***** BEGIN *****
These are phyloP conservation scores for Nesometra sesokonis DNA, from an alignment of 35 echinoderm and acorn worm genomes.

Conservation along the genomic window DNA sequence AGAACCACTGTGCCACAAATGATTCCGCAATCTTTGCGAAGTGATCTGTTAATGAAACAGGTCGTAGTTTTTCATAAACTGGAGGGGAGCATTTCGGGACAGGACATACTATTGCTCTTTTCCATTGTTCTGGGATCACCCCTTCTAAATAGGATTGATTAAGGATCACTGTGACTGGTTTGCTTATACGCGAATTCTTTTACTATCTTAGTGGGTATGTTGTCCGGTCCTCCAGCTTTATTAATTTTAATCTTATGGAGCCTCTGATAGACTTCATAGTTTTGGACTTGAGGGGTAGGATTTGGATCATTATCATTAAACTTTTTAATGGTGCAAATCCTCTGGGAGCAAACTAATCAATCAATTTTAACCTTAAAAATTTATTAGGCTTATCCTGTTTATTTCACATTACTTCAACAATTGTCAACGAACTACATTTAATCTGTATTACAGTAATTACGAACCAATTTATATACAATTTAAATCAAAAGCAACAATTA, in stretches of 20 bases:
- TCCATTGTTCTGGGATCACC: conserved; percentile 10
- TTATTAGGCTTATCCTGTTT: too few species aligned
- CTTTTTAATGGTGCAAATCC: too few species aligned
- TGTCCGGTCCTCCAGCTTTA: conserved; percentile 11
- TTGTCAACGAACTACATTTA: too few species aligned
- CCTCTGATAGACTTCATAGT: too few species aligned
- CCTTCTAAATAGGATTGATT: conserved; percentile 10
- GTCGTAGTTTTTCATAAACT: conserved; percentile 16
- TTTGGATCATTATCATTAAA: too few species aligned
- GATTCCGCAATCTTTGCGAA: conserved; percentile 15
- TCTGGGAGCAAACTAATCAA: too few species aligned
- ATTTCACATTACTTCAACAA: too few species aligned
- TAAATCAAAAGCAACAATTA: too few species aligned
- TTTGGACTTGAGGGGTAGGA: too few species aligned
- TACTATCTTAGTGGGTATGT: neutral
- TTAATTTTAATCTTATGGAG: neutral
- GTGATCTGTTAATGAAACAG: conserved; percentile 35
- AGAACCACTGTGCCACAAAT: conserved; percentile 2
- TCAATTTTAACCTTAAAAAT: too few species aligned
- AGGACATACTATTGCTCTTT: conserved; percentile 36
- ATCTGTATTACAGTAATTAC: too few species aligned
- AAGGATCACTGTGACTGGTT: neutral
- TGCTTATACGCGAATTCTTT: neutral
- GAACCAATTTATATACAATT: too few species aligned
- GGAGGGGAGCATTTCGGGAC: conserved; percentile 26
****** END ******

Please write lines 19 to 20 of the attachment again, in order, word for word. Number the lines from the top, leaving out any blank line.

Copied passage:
- GTGATCTGTTAATGAAACAG: conserved; percentile 35
- AGAACCACTGTGCCACAAAT: conserved; percentile 2